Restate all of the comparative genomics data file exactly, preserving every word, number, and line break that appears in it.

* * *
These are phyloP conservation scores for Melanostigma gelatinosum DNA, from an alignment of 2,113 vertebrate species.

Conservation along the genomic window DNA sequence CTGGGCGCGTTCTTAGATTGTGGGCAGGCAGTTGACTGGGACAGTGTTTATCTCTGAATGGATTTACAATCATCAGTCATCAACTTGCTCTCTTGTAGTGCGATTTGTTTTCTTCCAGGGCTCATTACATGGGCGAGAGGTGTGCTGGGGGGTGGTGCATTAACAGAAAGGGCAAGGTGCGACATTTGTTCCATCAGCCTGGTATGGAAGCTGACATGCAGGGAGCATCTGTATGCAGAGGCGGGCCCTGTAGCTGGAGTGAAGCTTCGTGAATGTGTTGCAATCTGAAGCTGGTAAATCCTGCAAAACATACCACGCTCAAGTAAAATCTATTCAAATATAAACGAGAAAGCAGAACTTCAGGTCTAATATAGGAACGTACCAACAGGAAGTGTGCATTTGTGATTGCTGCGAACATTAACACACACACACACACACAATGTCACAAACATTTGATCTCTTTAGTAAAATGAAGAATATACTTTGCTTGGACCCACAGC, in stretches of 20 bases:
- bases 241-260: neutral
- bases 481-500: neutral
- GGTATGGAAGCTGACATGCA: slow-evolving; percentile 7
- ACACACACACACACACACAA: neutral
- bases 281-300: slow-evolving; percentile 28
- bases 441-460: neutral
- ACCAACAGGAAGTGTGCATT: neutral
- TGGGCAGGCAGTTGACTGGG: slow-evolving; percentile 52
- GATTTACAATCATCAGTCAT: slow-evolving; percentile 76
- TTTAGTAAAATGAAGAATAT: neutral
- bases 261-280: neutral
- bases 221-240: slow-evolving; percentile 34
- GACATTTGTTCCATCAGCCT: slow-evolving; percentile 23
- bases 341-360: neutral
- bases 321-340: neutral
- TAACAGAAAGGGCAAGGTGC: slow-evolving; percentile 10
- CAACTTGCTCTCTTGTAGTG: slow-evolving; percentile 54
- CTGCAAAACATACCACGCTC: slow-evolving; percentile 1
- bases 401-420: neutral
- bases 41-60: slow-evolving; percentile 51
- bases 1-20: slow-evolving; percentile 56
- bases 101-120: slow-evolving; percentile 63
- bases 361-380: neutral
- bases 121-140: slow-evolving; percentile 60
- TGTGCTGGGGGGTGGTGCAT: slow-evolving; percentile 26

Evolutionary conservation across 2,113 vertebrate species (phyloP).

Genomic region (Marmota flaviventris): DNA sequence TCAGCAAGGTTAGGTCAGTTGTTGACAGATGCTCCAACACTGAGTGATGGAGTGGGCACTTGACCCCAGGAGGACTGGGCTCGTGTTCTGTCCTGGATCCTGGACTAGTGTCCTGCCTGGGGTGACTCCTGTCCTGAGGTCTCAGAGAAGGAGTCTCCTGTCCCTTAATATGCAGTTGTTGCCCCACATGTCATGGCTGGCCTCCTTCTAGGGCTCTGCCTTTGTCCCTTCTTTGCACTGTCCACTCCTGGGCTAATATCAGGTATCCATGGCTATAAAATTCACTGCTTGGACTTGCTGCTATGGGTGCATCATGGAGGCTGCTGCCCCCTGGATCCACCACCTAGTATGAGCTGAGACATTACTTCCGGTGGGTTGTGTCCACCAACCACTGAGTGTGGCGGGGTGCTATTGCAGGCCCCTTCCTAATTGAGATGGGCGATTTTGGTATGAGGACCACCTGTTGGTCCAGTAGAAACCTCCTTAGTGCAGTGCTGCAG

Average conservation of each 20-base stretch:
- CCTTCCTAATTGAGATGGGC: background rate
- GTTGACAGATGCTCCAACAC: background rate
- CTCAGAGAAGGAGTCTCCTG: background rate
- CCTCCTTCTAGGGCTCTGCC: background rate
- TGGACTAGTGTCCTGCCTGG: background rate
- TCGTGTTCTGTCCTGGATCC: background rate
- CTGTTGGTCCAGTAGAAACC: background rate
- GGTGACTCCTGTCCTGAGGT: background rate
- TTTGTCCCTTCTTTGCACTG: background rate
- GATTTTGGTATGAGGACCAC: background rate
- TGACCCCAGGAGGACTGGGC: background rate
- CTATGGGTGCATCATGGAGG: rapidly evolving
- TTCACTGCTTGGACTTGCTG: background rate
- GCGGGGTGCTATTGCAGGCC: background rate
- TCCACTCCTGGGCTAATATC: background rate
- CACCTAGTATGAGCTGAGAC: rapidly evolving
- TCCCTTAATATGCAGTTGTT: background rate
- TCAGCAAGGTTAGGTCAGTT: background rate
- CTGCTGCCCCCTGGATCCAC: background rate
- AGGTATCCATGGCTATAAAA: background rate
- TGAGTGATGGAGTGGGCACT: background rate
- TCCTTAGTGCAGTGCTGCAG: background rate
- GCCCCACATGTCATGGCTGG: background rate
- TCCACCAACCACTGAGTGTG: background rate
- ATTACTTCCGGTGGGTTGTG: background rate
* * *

These are phyloP conservation scores for Melanostigma gelatinosum DNA, from an alignment of 2,113 vertebrate species.

Conservation along the genomic window DNA sequence CTGGGCGCGTTCTTAGATTGTGGGCAGGCAGTTGACTGGGACAGTGTTTATCTCTGAATGGATTTACAATCATCAGTCATCAACTTGCTCTCTTGTAGTGCGATTTGTTTTCTTCCAGGGCTCATTACATGGGCGAGAGGTGTGCTGGGGGGTGGTGCATTAACAGAAAGGGCAAGGTGCGACATTTGTTCCATCAGCCTGGTATGGAAGCTGACATGCAGGGAGCATCTGTATGCAGAGGCGGGCCCTGTAGCTGGAGTGAAGCTTCGTGAATGTGTTGCAATCTGAAGCTGGTAAATCCTGCAAAACATACCACGCTCAAGTAAAATCTATTCAAATATAAACGAGAAAGCAGAACTTCAGGTCTAATATAGGAACGTACCAACAGGAAGTGTGCATTTGTGATTGCTGCGAACATTAACACACACACACACACACAATGTCACAAACATTTGATCTCTTTAGTAAAATGAAGAATATACTTTGCTTGGACCCACAGC, in stretches of 20 bases:
- bases 241-260: neutral
- bases 481-500: neutral
- GGTATGGAAGCTGACATGCA: slow-evolving; percentile 7
- ACACACACACACACACACAA: neutral
- bases 281-300: slow-evolving; percentile 28
- bases 441-460: neutral
- ACCAACAGGAAGTGTGCATT: neutral
- TGGGCAGGCAGTTGACTGGG: slow-evolving; percentile 52
- GATTTACAATCATCAGTCAT: slow-evolving; percentile 76
- TTTAGTAAAATGAAGAATAT: neutral
- bases 261-280: neutral
- bases 221-240: slow-evolving; percentile 34
- GACATTTGTTCCATCAGCCT: slow-evolving; percentile 23
- bases 341-360: neutral
- bases 321-340: neutral
- TAACAGAAAGGGCAAGGTGC: slow-evolving; percentile 10
- CAACTTGCTCTCTTGTAGTG: slow-evolving; percentile 54
- CTGCAAAACATACCACGCTC: slow-evolving; percentile 1
- bases 401-420: neutral
- bases 41-60: slow-evolving; percentile 51
- bases 1-20: slow-evolving; percentile 56
- bases 101-120: slow-evolving; percentile 63
- bases 361-380: neutral
- bases 121-140: slow-evolving; percentile 60
- TGTGCTGGGGGGTGGTGCAT: slow-evolving; percentile 26

Evolutionary conservation across 2,113 vertebrate species (phyloP).

Genomic region (Marmota flaviventris): DNA sequence TCAGCAAGGTTAGGTCAGTTGTTGACAGATGCTCCAACACTGAGTGATGGAGTGGGCACTTGACCCCAGGAGGACTGGGCTCGTGTTCTGTCCTGGATCCTGGACTAGTGTCCTGCCTGGGGTGACTCCTGTCCTGAGGTCTCAGAGAAGGAGTCTCCTGTCCCTTAATATGCAGTTGTTGCCCCACATGTCATGGCTGGCCTCCTTCTAGGGCTCTGCCTTTGTCCCTTCTTTGCACTGTCCACTCCTGGGCTAATATCAGGTATCCATGGCTATAAAATTCACTGCTTGGACTTGCTGCTATGGGTGCATCATGGAGGCTGCTGCCCCCTGGATCCACCACCTAGTATGAGCTGAGACATTACTTCCGGTGGGTTGTGTCCACCAACCACTGAGTGTGGCGGGGTGCTATTGCAGGCCCCTTCCTAATTGAGATGGGCGATTTTGGTATGAGGACCACCTGTTGGTCCAGTAGAAACCTCCTTAGTGCAGTGCTGCAG

Average conservation of each 20-base stretch:
- CCTTCCTAATTGAGATGGGC: background rate
- GTTGACAGATGCTCCAACAC: background rate
- CTCAGAGAAGGAGTCTCCTG: background rate
- CCTCCTTCTAGGGCTCTGCC: background rate
- TGGACTAGTGTCCTGCCTGG: background rate
- TCGTGTTCTGTCCTGGATCC: background rate
- CTGTTGGTCCAGTAGAAACC: background rate
- GGTGACTCCTGTCCTGAGGT: background rate
- TTTGTCCCTTCTTTGCACTG: background rate
- GATTTTGGTATGAGGACCAC: background rate
- TGACCCCAGGAGGACTGGGC: background rate
- CTATGGGTGCATCATGGAGG: rapidly evolving
- TTCACTGCTTGGACTTGCTG: background rate
- GCGGGGTGCTATTGCAGGCC: background rate
- TCCACTCCTGGGCTAATATC: background rate
- CACCTAGTATGAGCTGAGAC: rapidly evolving
- TCCCTTAATATGCAGTTGTT: background rate
- TCAGCAAGGTTAGGTCAGTT: background rate
- CTGCTGCCCCCTGGATCCAC: background rate
- AGGTATCCATGGCTATAAAA: background rate
- TGAGTGATGGAGTGGGCACT: background rate
- TCCTTAGTGCAGTGCTGCAG: background rate
- GCCCCACATGTCATGGCTGG: background rate
- TCCACCAACCACTGAGTGTG: background rate
- ATTACTTCCGGTGGGTTGTG: background rate